What Losing A Passport Taught Me About Travel
“Passports please,” the man behind the counter said.
Such a predictable yet nerve-racking request. Thankfully, those little blue books were in my purse right where they were supposed to be, and I let out a sigh of relief. We had been running late this morning and then hit city traffic. Our flight to the Bahamas left in less than an hour and all we wanted to do was get on that plane because with three kids, there are way too many variables about what might happen in between.
The man handed back our passports and continued typing away, getting us checked in. “I need your return information,” he said. Now this I was not expecting. I knew I had it on an email somewhere and frantically started scrolling through my phone.
“I also just need to see your passports one more time.”
This was getting annoying. I reached into my bag, pulled out the documents and handed them over. “There’s only four here,” he said.
“That can’t be.”
He held them up to prove it.
“Who’s is missing?”
“Your husbands,” he answered after skimming through the books.
Now, this is the part I should be able to tell you that we were able to stay calm, that we were able to stay level headed knowing we had all five passports in our possession less than three minutes ago. But that is not what happened. My teenager started shouting at me, “What do you mean it’s not here? You just had it!”
“What do you mean it’s not here? You just had it!”
“No kidding,” I snapped. “You don’t think I know that?”
My three-year-old began to whine. “I want to go Mommy. Let’s go to the plane, Mommy. I hungry, Mommy.” It was then I realized that we hadn’t eaten breakfast.
We continued tearing through all our luggage, all our things piling up on the floor around us. I peeked up and saw the anxious and growing line of travelers behind us. I had no doubt I would have wanted to kill us right then, too.
The man behind the counter had called his coworker over to help. They searched under the keyboard, in the trash, and even sent one man to watch the security footage.
“Did you take Daddy’s book?” I asked Neo. “Where is Daddy’s book?”
He just shrugged.
After a good ten-minute search, the man told us what we did not want to hear but knew was coming. “If you want to make your flight, you have to go,” he said. And at that I started to cry. Our family hadn’t traveled together in almost four years! This was our Christmas present!
“We can’t just leave him,” I cried.
“Just go,” my husband said. “I’ll figure this out.”
“If you can get to Buffalo before three O’clock, you can order an emergency passport,” the man said. “Its three hundred dollars.”
“Buffalo, like, New York?” I asked.
It was seven O’ clock in the morning. Buffalo was four hours away from Pittsburgh.
It was seven O’ clock in the morning. Buffalo was four hours away from Pittsburgh. As long as another snow storm didn’t hit, he should have plenty of time. I gave him a hug. “I’m so sorry,” I said, as if I might never see him again and not that this was just a major inconvenience.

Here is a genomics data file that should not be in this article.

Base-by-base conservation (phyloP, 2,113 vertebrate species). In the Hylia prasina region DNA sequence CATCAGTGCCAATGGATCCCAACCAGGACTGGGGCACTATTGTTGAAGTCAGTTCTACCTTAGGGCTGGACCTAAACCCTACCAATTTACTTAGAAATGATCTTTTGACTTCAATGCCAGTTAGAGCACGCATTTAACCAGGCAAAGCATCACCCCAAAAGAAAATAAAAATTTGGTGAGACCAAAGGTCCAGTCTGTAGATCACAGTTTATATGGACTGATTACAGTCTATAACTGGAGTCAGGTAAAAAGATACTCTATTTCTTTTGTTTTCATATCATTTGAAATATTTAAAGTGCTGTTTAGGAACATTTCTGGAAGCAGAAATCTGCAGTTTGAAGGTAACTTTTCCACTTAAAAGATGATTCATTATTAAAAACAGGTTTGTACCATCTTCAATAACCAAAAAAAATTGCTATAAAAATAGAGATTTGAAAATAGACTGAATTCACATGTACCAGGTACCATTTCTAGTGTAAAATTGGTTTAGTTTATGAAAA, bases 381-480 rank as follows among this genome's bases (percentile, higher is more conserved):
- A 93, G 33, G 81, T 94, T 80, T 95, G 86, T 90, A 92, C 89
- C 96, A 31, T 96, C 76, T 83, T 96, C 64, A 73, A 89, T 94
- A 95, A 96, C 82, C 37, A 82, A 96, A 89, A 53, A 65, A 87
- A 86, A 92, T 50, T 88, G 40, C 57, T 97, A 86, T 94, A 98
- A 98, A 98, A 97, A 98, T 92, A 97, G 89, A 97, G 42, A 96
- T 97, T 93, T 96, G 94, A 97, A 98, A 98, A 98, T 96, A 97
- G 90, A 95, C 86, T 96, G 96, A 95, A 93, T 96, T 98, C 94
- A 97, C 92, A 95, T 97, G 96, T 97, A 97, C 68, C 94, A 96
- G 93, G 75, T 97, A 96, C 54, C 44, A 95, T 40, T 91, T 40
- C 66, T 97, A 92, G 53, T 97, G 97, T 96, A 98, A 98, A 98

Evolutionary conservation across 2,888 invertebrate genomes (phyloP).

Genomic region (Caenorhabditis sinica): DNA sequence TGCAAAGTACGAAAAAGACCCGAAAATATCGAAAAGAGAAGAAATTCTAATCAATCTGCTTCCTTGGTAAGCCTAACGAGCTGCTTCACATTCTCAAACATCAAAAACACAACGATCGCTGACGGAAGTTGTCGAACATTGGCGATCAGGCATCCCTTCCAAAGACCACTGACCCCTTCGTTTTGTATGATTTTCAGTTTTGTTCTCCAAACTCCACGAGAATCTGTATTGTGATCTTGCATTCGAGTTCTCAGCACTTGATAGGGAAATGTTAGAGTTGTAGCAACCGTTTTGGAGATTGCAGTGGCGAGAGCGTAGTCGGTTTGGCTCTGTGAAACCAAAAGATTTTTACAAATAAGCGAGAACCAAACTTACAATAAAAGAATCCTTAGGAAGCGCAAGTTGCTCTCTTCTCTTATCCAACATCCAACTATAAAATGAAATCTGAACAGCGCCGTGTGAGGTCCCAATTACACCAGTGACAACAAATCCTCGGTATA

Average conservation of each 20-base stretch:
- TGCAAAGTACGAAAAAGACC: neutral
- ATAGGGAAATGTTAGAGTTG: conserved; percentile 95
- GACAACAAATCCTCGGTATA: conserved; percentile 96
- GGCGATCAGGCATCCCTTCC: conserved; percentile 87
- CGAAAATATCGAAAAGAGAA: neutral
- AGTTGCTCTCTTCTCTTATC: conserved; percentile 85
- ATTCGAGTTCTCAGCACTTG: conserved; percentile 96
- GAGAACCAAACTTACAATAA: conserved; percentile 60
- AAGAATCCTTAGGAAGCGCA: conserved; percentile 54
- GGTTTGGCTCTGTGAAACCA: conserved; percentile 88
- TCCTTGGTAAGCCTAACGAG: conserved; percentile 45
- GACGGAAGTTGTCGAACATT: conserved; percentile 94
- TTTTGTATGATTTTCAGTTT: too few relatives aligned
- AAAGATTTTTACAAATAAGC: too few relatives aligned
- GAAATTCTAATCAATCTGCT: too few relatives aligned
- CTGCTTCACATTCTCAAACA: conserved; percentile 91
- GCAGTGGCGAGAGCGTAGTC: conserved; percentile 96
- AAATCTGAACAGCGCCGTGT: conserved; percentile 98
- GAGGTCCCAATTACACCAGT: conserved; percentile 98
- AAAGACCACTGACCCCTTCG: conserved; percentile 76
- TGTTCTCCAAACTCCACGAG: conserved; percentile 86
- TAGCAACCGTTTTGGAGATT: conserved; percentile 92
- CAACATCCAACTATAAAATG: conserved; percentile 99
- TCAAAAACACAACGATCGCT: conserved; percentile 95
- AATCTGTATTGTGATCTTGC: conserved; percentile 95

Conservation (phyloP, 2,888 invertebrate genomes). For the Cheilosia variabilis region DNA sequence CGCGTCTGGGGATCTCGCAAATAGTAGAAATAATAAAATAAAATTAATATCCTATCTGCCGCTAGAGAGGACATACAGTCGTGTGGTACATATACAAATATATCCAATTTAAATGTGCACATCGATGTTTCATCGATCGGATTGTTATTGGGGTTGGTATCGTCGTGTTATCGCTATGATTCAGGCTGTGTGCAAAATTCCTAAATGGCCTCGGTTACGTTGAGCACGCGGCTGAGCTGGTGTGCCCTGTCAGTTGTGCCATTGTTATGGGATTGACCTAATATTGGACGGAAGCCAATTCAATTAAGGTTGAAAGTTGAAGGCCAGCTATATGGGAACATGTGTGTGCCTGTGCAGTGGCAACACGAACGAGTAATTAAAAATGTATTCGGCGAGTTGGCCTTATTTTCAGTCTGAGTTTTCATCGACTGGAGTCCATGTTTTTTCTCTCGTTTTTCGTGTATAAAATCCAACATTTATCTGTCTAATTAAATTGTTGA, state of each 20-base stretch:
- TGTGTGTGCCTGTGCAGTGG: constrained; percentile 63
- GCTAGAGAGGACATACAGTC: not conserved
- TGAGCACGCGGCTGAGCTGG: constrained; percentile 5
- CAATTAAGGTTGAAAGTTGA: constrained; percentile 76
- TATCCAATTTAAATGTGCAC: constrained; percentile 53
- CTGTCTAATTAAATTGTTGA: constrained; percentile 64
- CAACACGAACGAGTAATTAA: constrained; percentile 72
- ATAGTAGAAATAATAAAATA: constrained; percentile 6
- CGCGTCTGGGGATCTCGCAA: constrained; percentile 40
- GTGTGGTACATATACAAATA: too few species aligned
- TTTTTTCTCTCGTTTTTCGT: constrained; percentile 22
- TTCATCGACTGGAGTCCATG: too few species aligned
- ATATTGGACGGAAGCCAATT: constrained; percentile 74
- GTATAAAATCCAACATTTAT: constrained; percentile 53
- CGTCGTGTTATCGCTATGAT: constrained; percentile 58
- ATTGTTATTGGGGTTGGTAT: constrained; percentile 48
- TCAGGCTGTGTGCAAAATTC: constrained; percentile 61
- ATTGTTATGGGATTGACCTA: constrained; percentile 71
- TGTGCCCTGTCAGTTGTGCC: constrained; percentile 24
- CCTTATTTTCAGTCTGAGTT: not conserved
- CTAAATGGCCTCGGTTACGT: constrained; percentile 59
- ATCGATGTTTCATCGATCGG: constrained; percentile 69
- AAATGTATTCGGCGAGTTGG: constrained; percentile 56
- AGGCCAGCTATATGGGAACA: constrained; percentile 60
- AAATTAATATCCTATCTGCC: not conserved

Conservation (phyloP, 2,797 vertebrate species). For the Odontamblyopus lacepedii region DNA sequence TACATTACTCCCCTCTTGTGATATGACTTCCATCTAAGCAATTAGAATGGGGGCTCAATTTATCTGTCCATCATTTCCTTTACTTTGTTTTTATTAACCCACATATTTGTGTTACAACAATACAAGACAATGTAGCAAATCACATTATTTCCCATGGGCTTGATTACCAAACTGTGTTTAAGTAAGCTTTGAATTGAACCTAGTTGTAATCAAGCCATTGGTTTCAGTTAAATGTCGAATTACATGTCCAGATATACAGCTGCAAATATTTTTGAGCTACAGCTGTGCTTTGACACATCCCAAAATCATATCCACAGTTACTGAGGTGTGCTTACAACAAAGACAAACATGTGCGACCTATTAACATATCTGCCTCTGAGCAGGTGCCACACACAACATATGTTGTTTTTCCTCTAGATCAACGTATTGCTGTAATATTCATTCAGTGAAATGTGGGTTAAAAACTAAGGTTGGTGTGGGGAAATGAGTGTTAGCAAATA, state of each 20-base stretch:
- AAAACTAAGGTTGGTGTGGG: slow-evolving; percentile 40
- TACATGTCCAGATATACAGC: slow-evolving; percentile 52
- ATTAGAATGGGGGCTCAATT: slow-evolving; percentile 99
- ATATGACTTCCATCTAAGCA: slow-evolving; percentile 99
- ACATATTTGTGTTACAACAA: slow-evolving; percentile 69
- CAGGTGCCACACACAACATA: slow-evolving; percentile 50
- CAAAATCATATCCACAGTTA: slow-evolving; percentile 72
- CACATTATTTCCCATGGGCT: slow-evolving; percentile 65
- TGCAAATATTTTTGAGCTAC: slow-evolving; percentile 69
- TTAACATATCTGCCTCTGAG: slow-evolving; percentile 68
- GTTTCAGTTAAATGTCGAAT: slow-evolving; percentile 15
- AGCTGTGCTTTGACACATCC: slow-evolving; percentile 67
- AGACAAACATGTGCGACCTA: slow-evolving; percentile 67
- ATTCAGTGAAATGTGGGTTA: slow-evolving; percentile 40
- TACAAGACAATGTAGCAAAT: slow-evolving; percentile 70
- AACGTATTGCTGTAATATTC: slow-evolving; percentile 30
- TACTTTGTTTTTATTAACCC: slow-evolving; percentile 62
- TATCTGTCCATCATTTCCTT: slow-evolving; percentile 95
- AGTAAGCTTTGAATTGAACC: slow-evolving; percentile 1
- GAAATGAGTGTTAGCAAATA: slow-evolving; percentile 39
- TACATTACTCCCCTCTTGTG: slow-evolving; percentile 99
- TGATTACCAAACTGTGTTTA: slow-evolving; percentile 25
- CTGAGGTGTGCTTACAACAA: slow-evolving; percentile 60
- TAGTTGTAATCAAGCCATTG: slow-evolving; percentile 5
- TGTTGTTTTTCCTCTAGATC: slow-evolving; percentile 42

We ran through the airport and when we got to the plane it had already boarded. As we maneuvered between the aisles, I felt the angry eyes judging me.
We settled into our seats and I exhaled loudly. I buckled my son in the seat next to me and looked out my window. I just didn’t understand why it had to be so hard. Travelling was supposed to be fun and exciting but not in the way that you think you might sustain a heart attack or have to leave a family member behind. I just wanted to do something special with my family, something we would always remember, and now we most certainly would but for all the wrong reasons.
We arrived at Atlantis, the resort where the competition was to be held and waited in a long line to check in. The lobby was swarmed with people and my two older sons had their hands full trying to keep their eyes on Neo who was running through the lobby, unable to contain his excitement.
Finally, as our turn approached they dragged him over, one arm in each of their hands. Then that little shit of a toddler did exactly what you could imagine him doing. He took those cute, chubby little hands and unzipped the outer layer of my turquoise suitcase. He shoved his hand down inside the pocket and when in reappeared, it was holding a little navy book. He presented it up in the air, like he was holding a trophy or some other award to declare, I am the winner. It was like he knew it all along.
I screamed. “I can’t believe it! “Give me that!” I tore the book from his fingers. To ensure they didn’t think I was crazy, I told the people in line behind us the story and then they told it to the people behind them and soon, a chain of laughter was created.
“I can’t believe it! “Give me that!”
I called my husband. He had already driven to Buffalo, not through a snowstorm but home through one and was scheduled to catch the five am flight. He didn’t exactly laugh but he didn’t sound mad either, just exhausted.
In our room, I set my luggage down and stepped out onto the balcony. The smell of the ocean filled the air. Palm trees swayed in the breeze. I could barely make out the water, just the white crests of the waves in the darkness. I rested my hands on the railing. We had made it. And though there always seemed to be some major catastrophe when it came to travelling with family, this is what I had to hold onto. That we would always make it and whatever mishaps we encountered on the way, we would laugh about later.
Travel isn’t easy and part of me thinks it’s not supposed to be. If you want to experience something magical, you are going to have to endure something hard. You are going to pass some test. Only then will you be rewarded with sunshine, waves, rest—each other. The important part we have to remember is that it’s worth it—it’s worth it every single time.
Photo credits for What Losing A Passport Taught Me About Travel by Lainy Carslaw.